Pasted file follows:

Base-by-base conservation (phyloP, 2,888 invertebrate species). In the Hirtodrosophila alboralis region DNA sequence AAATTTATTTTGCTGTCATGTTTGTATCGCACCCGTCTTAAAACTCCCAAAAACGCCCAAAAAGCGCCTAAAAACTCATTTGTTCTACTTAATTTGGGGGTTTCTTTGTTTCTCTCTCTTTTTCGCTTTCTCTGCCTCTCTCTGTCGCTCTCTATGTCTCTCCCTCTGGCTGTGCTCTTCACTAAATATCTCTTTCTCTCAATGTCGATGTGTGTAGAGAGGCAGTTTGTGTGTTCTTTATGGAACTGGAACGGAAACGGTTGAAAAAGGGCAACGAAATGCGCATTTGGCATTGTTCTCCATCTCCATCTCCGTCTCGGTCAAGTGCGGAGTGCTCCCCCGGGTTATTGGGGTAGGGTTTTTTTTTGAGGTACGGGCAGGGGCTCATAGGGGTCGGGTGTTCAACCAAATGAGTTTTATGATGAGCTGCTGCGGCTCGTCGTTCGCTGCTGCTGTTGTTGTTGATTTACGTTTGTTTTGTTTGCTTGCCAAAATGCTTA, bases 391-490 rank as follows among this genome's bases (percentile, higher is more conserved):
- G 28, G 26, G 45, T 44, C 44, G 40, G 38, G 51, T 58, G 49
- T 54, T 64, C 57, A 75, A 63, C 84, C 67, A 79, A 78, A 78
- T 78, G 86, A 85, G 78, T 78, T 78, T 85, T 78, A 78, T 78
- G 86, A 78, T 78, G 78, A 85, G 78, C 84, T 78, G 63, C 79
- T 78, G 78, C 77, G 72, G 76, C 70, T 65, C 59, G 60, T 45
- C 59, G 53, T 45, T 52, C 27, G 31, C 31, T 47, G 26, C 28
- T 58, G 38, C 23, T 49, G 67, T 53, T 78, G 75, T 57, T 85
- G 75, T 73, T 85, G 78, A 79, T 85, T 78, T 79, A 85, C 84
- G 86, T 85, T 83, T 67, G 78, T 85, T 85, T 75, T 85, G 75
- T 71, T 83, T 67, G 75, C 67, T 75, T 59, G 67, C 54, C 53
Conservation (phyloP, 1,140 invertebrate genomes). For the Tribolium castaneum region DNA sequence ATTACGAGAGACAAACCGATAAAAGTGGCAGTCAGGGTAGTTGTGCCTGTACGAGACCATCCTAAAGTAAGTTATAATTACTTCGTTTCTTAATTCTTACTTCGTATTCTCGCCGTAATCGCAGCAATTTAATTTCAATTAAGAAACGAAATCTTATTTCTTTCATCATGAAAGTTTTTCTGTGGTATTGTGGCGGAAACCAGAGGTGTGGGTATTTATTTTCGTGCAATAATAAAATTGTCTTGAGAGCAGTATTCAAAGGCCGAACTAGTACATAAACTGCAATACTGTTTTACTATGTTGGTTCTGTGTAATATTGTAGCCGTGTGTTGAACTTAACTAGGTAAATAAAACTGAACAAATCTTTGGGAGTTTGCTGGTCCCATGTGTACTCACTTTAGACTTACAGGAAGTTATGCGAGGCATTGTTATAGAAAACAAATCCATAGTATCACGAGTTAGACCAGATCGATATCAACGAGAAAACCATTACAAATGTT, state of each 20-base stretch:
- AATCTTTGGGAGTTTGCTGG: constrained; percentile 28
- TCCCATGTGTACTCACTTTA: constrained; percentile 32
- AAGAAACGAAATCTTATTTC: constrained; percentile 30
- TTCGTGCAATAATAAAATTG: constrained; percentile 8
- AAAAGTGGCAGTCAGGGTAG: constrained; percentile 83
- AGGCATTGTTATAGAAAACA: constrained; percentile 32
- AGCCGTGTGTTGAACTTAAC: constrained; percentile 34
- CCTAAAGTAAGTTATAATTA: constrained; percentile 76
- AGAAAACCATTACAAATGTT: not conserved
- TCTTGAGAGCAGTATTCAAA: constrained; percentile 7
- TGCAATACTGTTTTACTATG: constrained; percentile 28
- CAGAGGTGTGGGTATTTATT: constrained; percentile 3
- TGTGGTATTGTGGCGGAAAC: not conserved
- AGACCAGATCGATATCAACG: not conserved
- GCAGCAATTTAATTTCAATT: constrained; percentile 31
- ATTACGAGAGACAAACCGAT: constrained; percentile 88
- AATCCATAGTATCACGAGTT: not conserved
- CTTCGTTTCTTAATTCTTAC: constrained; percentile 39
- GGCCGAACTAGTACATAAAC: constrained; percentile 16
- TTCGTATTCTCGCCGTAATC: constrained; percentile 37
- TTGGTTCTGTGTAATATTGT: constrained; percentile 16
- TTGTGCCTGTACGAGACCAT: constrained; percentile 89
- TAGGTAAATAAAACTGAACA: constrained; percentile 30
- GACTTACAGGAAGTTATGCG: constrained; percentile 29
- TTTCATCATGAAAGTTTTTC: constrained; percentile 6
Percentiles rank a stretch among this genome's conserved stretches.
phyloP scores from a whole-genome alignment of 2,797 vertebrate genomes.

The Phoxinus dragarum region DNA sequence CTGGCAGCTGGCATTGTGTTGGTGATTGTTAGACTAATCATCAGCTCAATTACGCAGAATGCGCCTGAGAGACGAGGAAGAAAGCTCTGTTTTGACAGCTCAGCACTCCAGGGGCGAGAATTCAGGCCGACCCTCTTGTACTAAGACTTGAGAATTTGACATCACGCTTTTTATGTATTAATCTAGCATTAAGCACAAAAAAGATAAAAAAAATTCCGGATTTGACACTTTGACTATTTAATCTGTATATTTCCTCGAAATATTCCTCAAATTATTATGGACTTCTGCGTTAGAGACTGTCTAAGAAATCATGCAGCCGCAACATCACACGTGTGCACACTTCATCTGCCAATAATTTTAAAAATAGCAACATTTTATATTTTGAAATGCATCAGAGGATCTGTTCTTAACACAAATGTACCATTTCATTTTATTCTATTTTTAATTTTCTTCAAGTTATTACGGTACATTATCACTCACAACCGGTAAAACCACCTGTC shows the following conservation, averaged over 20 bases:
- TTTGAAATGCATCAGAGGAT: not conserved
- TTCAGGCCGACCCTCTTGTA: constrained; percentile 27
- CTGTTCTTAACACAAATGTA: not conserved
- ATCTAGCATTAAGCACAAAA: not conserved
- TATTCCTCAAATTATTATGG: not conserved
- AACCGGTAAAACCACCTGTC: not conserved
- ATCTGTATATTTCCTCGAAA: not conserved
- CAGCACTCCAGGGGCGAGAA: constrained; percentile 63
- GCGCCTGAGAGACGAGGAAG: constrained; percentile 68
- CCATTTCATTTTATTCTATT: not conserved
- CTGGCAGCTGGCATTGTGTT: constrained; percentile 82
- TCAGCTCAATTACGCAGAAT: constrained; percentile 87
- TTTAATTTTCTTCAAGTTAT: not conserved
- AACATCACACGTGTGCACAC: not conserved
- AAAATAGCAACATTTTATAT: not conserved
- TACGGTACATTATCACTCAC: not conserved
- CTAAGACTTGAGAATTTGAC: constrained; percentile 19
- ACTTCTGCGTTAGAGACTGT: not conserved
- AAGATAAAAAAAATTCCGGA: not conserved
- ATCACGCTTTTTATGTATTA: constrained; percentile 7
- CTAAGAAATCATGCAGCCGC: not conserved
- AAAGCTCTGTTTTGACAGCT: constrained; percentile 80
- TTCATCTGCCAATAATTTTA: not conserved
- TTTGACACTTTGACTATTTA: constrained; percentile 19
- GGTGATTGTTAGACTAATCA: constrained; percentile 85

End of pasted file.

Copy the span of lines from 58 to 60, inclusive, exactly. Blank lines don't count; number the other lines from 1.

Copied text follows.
- ACTTCTGCGTTAGAGACTGT: not conserved
- AAGATAAAAAAAATTCCGGA: not conserved
- ATCACGCTTTTTATGTATTA: constrained; percentile 7